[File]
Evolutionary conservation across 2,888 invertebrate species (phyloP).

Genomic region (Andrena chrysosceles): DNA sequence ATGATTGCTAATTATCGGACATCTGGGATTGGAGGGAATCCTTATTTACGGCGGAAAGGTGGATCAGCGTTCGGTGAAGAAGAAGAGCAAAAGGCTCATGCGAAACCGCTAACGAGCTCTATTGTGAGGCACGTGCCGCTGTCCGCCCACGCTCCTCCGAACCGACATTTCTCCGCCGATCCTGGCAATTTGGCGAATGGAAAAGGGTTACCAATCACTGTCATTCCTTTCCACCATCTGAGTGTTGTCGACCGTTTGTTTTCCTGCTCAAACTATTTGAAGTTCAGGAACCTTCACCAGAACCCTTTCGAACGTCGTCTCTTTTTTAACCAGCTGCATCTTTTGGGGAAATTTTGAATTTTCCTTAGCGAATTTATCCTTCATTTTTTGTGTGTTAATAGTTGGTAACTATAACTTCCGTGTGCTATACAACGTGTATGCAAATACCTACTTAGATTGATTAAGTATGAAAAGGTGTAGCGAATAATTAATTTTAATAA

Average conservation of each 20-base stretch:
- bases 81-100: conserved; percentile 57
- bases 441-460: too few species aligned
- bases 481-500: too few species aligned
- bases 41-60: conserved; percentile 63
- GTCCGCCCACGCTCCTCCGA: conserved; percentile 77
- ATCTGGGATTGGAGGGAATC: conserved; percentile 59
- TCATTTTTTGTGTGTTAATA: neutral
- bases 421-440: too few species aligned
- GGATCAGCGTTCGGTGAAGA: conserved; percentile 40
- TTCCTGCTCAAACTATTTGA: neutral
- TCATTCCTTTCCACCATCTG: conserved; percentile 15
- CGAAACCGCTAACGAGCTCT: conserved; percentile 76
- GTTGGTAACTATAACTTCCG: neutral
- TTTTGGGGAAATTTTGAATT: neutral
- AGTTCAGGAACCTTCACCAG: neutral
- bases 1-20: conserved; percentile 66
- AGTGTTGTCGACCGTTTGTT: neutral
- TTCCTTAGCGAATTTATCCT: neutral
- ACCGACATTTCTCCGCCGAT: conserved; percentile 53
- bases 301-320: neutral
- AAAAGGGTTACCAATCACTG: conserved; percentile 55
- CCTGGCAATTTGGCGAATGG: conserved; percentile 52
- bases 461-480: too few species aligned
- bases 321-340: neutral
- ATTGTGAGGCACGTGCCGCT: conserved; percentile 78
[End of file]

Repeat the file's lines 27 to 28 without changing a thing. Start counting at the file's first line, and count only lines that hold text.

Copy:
- bases 321-340: neutral
- ATTGTGAGGCACGTGCCGCT: conserved; percentile 78